The U.S. Defense Counterintelligence and Security Agency states that a company is considered to be operating under FOCI (Foreign Ownership, Control, or Influence) if a foreign interest has the direct or indirect power to direct or decide matters relating to its operations or management. For example, FOCI may allow the foreign entity to obtain unauthorized access to classified information or adversely affect the performance of classified contracts.
U.S. Bulk Energy Suppliers (BES) are vulnerable to FOCI risk since they source components from international suppliers, most notably China.
Foreign entities may potentially exploit BES supply chains to threaten critical national infrastructure in several ways:
- Foreign governments can force equipment manufacturers or software developers to insert a ‘backdoor’ that creates vulnerabilities
- Entities may intentionally introduce counterfeit components into distribution channels to degrade system performance.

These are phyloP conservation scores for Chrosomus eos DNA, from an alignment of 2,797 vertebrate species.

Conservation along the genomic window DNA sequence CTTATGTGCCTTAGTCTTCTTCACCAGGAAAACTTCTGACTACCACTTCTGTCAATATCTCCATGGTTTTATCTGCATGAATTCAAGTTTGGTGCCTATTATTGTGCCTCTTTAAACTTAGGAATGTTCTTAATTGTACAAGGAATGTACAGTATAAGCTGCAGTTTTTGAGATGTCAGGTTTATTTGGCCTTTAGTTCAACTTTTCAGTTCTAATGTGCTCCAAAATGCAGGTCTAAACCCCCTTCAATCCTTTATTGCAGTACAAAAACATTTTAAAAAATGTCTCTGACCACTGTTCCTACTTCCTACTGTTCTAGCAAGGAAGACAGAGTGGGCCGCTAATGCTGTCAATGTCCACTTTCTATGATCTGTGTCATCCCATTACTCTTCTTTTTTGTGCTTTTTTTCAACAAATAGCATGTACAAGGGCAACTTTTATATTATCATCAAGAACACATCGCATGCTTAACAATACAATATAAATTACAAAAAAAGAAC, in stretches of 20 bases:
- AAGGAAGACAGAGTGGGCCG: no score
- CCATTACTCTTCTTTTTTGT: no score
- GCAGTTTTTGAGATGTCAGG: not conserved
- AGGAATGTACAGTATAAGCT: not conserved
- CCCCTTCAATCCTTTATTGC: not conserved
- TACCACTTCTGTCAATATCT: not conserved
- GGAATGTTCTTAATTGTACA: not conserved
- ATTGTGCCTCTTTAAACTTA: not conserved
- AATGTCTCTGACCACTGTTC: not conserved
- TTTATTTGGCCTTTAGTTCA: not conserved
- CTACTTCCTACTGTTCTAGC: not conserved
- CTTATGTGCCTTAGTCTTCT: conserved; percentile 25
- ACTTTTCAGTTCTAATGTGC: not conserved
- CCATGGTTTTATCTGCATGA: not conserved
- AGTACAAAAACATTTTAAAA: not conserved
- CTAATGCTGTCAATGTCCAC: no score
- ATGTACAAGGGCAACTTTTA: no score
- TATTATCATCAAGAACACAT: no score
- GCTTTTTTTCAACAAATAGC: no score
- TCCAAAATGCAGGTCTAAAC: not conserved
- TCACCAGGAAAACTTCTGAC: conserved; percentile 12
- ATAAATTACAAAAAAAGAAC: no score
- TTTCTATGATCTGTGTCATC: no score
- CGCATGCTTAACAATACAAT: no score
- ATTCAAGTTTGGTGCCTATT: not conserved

- Entities may compromise systems during maintenance and repair activities, such as software upgrades or parts replacements.
- Entities may coerce developers to include malware in the industrial control system devices and then access and use the data to disrupt security controls.
In 2015, some U.S. companies discovered that Chinese subcontractors had inserted backdoors into components which were not part of the original product design.
These potential vulnerabilities make it imperative for energy companies to have visibility into several tiers of suppliers. They need information about the owners, ultimate beneficiaries, and key management personnel of sub-tier suppliers to ensure that none of those individuals are on an Specially Designated Nationals And Blocked Persons List (SDN List) that could create indirect exposure.